We aren’t talking about Church attendance or even membership here. …

Comment on Further definition on tap for Adventist fundamental belief on creation by Sean Pitman.

We aren’t talking about Church attendance or even membership here. We’re talking about being a paid representative of the SDA Church.

The only real reason why those in this forum oppose the proposed change to the wording of FB#6 is because they somehow think it leaves room for those who believe that life has existed and evolved on this planet over billions of years of time to teach this message in our classrooms and preach it from our pulpits. Even liberal scholars of Hebrew do not believe that the writer(s) of Genesis intended to convey anything other than the concept that the creation week was in fact a literal 6-day event. One would be hard pressed to better express the literal nature of the creation week than how it is already described in Genesis. Therefore, those who argue that the proposed changes to the wording of FB#6 are “extrabiblical” simply aren’t reading the account as it was obviously intended to be read by the author(s) who wrote it.

As Cliff pointed out, a change in wording wouldn’t be needed if professors working in our schools had not taken it upon themselves to attack the fundamental position of the SDA Church on this issue – on a doctrinal belief that forms the very basis of the name Seventh-day Adventist. Why should the SDA Church pay anyone to attack its most historically-cherished bedrock doctrinal beliefs? Even if the Church really is nuts, out of touch with reality, etc., what gives anyone the right to expect to be paid by the very Church that one is actively attacking in a very decided and fundamental manner? Here we have professors, as paid representatives of the SDA Church, telling their students that those who believe in the Church’s position on a literal 6-day creation week are part of the “lunatic fringe” and are like the ones who “fly airplanes into buildings.” Yet, these same people think to hide behind the supposed vagueness of the current wording of FB#6? Please… how disingenuous can one get?

If anyone really thinks the SDA Church is out to lunch on its very decided and very fundamental position on a literal 6-day creation week, by all means, join another Church that is more in line with your own views on this and other doctrinal beliefs. No big deal. As some in this forum have pointed out, this isn’t an issue of salvation in and of itself. This isn’t inherently a moral issue. However, taking money from an employer who has requested you to do one thing, but you decide to do the complete opposite, is a moral wrong. Regardless of how crazy you think your employer is, attacking your employer’s clearly-stated goals and ideals on the employer’s dime is still stealing. Stealing from crazy people is still stealing – a moral wrong in anyone’s book.

Sean Pitman

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Further definition on tap for Adventist fundamental belief on creation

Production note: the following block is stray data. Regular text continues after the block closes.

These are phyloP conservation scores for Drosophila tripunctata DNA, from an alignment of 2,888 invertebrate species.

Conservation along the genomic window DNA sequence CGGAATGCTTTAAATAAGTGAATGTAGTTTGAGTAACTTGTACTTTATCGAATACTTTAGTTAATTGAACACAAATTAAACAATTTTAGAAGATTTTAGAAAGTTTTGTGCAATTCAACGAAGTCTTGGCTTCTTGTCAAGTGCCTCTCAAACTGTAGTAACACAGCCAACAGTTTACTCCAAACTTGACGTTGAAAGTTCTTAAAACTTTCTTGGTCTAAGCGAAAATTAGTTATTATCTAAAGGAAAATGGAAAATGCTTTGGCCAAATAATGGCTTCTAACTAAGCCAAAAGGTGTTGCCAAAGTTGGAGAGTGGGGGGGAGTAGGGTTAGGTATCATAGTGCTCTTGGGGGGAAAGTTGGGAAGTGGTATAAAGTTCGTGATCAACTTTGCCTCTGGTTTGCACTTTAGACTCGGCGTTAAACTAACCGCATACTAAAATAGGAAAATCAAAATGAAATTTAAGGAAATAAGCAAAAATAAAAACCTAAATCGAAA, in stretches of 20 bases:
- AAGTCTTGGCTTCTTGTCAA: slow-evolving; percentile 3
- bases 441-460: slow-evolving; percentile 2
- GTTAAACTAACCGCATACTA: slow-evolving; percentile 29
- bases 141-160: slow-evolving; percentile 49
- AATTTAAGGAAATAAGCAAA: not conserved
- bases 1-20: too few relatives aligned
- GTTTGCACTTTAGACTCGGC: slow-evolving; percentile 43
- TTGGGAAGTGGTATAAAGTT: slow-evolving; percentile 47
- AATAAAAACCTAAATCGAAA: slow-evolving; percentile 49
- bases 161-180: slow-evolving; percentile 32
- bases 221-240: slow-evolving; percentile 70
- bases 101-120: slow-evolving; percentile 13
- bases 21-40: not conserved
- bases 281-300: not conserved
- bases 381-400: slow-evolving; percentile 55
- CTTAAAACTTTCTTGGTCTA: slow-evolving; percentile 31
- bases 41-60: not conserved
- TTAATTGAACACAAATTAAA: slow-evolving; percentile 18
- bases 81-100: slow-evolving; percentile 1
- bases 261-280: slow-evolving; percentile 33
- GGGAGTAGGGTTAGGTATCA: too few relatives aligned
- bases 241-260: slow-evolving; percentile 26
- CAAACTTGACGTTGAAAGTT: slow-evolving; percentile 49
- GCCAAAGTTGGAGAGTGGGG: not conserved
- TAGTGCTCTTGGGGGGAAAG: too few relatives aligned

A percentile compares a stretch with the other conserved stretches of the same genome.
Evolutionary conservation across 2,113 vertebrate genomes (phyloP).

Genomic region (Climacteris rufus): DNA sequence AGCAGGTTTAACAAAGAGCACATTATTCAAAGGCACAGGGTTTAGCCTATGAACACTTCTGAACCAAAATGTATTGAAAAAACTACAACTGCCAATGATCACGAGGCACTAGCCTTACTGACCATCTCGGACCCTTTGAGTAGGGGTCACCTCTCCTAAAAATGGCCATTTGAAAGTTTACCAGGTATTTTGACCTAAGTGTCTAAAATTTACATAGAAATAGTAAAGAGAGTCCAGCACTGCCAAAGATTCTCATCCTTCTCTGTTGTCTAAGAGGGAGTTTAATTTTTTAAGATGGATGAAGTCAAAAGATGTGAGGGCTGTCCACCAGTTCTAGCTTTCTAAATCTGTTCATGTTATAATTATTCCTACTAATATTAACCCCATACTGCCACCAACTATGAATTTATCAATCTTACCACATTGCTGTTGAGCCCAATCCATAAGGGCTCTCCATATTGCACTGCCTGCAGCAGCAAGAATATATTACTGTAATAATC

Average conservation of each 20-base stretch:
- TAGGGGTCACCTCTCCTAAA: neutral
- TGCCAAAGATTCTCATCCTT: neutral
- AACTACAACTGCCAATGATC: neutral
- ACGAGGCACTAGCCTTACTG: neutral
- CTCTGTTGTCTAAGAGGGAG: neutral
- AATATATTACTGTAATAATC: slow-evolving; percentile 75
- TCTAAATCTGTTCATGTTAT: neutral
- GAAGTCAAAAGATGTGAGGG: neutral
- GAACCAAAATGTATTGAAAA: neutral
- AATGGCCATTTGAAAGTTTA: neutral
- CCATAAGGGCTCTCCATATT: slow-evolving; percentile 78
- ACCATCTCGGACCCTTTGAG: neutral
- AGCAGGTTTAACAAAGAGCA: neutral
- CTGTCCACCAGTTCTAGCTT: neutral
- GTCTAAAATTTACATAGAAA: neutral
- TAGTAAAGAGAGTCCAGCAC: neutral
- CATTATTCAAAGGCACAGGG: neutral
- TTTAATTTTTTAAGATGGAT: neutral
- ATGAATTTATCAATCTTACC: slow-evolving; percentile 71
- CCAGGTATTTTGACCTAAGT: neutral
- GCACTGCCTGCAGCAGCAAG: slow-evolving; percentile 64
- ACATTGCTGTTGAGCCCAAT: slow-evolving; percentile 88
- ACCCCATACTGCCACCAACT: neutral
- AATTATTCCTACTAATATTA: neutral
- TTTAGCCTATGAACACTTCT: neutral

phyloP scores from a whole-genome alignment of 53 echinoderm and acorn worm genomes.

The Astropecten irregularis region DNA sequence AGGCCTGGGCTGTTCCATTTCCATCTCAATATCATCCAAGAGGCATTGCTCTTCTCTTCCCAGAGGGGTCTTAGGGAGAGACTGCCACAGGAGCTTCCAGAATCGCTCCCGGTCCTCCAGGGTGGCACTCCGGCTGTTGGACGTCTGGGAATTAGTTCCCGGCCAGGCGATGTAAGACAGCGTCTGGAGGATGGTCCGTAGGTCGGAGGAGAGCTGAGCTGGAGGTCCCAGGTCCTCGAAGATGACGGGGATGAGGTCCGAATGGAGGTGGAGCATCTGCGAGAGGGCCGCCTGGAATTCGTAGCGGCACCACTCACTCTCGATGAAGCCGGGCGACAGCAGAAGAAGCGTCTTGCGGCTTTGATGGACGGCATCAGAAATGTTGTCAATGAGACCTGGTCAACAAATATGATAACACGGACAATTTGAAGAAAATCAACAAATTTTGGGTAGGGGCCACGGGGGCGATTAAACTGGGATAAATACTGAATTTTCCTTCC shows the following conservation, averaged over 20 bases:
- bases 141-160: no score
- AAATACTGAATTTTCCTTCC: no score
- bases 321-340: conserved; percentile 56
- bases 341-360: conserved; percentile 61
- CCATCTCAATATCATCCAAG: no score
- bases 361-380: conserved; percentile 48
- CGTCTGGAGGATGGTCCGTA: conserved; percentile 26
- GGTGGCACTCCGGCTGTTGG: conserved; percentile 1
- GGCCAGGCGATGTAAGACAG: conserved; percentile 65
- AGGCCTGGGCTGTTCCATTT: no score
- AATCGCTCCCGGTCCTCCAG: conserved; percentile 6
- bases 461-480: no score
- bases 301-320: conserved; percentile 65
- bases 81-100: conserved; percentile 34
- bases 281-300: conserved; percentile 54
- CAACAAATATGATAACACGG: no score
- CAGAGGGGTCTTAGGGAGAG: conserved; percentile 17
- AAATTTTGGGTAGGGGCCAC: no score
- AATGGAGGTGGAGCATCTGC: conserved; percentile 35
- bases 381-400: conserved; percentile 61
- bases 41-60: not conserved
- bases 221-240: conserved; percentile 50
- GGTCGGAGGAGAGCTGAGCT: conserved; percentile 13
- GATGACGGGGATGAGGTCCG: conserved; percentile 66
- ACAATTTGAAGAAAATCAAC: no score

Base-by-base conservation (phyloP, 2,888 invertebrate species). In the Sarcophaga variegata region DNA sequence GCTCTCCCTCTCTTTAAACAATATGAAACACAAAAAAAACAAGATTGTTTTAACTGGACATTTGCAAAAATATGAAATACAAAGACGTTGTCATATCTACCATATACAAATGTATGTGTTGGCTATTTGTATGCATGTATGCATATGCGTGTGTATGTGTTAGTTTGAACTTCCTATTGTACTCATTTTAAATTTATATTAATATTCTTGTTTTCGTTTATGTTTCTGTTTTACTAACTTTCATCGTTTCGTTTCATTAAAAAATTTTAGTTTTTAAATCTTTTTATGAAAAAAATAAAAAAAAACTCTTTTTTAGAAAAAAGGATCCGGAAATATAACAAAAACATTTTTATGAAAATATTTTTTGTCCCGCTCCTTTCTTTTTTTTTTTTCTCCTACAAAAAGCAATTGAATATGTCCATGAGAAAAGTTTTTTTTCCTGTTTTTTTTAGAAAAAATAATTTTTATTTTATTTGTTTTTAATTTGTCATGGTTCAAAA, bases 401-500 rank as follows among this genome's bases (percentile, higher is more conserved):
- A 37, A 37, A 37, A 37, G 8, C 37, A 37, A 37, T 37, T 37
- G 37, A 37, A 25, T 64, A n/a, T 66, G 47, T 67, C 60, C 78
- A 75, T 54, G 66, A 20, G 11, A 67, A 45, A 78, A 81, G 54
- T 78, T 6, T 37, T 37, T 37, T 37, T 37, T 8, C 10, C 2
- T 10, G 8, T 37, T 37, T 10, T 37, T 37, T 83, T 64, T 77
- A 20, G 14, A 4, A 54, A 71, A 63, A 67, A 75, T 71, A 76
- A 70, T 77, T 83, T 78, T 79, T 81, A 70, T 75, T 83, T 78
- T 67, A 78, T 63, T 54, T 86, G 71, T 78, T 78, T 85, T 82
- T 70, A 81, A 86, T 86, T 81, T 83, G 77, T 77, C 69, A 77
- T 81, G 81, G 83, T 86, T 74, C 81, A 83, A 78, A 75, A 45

For those who will no doubt argue that I’m mistaken in my suggestion that many liberal scholars of Hebrew support a literal interpretation of the Genesis narrative, consider the following comments from James Barr, late Professor of Hebrew at the University of Oxford:

“Probably, so far as I know, there is no professor of Hebrew or Old Testament at any world-class university who does not believe that the writer(s) of Genesis 1–11 intended to convey to their readers the ideas that: (a) creation took place in a series of six days which were the same as the days of 24 hours we now experience (b) the figures contained in the Genesis genealogies provided by simple addition a chronology from the beginning of the world up to later stages in the biblical story (c) Noah’s flood was understood to be world-wide and extinguish all human and animal life except for those in the ark. Or, to put it negatively, the apologetic arguments which suppose the “days” of creation to be long eras of time, the figures of years not to be chronological, and the flood to be a merely local Mesopotamian flood, are not taken seriously by any such professors, as far as I know.”

Letter from Professor James Barr to David C.C. Watson of the UK, dated 23 April 1984.

James Barr also takes conservative evangelicals and other conservative scholars to task for insisting on a literal interpretation of Scripture but then abandoning it when it comes to the creation story in Genesis. Barr explains, in his work entitled Fundamentalism that, “as the scientific approach came to have more and more assent from fundamentalists themselves, they shifted their interpretation of the Bible passage from literal to non-literal in order to save… the inerrancy of the Bible. In order to avoid the consequence of an errant Bible, the fundamentalist “has tried every possible direction of interpretation other than the literal.” Yet, Barr rightly continues by noting that “in fact the only natural exegesis is a literal one, in the sense that this is what the author meant.”

James Barr, Fundamentalism, Philadelphia, PA: Westminster 1977, p. 42

Some criticize use of these quotes because Barr did not himself believe in the historicity of Genesis. But, that is precisely why his statement is so interesting: he believed the author(s) of Genesis got it wrong. With no need to try to harmonize Genesis with anything, because he does not see it as carrying any authority, Barr is free to state the clear intention of the author. This contrasts with some ‘evangelical’ theologians who try to retain some sense of authority without actually believing Genesis says much, if anything, about real history…